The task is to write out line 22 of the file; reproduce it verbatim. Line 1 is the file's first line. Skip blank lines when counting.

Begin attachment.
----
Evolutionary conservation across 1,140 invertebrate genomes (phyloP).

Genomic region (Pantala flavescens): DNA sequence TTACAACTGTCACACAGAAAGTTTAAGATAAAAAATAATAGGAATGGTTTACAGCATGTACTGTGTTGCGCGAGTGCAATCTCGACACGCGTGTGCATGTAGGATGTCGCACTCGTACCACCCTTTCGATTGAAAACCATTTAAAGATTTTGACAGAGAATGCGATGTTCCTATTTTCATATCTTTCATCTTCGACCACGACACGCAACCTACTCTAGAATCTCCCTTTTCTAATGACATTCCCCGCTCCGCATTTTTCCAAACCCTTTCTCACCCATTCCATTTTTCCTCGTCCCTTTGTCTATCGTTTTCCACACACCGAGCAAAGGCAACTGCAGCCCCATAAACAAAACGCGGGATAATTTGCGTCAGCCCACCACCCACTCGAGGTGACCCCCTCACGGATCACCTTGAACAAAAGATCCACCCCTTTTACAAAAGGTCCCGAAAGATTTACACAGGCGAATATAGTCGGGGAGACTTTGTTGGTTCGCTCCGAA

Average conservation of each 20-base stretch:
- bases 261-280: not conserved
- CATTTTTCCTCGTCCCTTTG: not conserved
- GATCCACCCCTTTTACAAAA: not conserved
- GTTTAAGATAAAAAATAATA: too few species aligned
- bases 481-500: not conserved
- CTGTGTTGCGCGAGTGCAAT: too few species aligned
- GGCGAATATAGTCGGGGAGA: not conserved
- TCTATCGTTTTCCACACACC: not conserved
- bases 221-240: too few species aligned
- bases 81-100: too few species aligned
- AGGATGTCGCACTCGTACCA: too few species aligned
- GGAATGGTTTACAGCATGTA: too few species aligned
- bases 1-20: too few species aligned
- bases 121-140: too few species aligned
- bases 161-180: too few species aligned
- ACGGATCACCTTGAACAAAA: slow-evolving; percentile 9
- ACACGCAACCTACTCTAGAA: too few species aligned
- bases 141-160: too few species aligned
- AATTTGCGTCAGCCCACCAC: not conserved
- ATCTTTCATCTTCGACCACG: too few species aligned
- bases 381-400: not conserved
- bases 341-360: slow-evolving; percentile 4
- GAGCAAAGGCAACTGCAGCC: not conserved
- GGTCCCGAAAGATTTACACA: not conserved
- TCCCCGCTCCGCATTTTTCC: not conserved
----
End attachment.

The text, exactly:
- AATTTGCGTCAGCCCACCAC: not conserved